GW Emergency Medicine Fellow and U.S. Representative Publish Policy Solutions to Reverse the 'Colorblind' Public Health Response to COVID-19
While COVID-19 has affected people of all races, ethnicities, and nationalities, the burdens of infection, morbidity, and mortality have not been borne equally. As data has accumulated from across the nation, a disturbing, yet not surprising, pattern has emerged: cases, hospitalizations, and deaths have disproportionally affected communities of color.
Marisa K. Dowling, MD, MPP, health policy fellow in the Department of Emergency Medicine at the George Washington University School of Medicine and Health Sciences, calls this a “crisis within a crisis” in a viewpoint article recently published in JAMA. Dowling co-authored the article with U.S. Rep. Robin L. Kelly, PhD (D-Ill.).
Dowling and Kelly call for an immediate response to improve the frequency and quality of data on race related to COVID-19. They also highlight legislative action that calls for daily updates from the U.S. Centers for Disease Control and Prevention on race and COVID-19; the creation of a task force to focus on health disparities and COVID-19; targeted grant funding to community-based organizations responding to the pandemic; free testing and treatment for COVID-19 patients, and more.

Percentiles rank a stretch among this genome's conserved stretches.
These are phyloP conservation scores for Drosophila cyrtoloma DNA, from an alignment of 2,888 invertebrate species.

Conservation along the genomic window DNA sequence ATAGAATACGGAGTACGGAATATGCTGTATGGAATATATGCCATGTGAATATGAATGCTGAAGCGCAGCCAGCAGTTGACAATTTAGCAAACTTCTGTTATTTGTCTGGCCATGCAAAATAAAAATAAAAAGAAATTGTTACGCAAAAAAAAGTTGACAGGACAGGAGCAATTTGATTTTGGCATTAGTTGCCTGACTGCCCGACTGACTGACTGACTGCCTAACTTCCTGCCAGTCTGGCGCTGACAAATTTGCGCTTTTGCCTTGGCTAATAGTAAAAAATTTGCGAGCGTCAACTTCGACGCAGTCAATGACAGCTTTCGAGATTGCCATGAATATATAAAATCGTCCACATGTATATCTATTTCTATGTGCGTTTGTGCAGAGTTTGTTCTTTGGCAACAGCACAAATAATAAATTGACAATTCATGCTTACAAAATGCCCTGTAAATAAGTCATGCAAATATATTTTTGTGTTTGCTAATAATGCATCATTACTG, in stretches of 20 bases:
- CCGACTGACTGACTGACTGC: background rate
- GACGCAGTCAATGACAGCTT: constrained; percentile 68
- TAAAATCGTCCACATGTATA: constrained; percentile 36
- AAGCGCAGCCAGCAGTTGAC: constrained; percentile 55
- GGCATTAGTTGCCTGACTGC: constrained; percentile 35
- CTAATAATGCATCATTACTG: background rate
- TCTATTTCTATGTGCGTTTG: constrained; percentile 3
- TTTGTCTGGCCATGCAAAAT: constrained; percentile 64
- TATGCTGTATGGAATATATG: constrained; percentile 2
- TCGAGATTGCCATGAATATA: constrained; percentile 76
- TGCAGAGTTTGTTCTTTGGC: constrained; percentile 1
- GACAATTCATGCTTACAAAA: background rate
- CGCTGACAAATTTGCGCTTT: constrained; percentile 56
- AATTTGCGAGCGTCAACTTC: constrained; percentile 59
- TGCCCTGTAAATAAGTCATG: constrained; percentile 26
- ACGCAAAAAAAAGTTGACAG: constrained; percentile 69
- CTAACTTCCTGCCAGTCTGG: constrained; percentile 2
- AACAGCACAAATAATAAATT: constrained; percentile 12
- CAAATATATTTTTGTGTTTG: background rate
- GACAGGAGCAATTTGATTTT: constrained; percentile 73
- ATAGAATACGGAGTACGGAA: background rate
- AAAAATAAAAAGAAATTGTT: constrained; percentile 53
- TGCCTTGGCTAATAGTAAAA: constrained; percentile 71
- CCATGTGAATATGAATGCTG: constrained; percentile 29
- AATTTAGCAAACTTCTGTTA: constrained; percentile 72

Long term, Dowling and Kelly believe meaningful action must be taken to improve health care access, medical workforce diversity, bias training, minority community engagement, research prioritizing the needs of communities of color, and a comprehensive strategy targeting the social determinants of health. The Health Equity and Accountability Act of 2020 (HR 6637), introduced by the Congressional Black Caucus, Congressional Hispanic Caucus, and Congressional Asian Pacific American Caucus, provides a comprehensive policy roadmap to closing health gaps for those facing barriers to care.
“Policy Solutions for Reversing the Color-blind Public Health Response to COVID-19 in the US” was published in JAMA.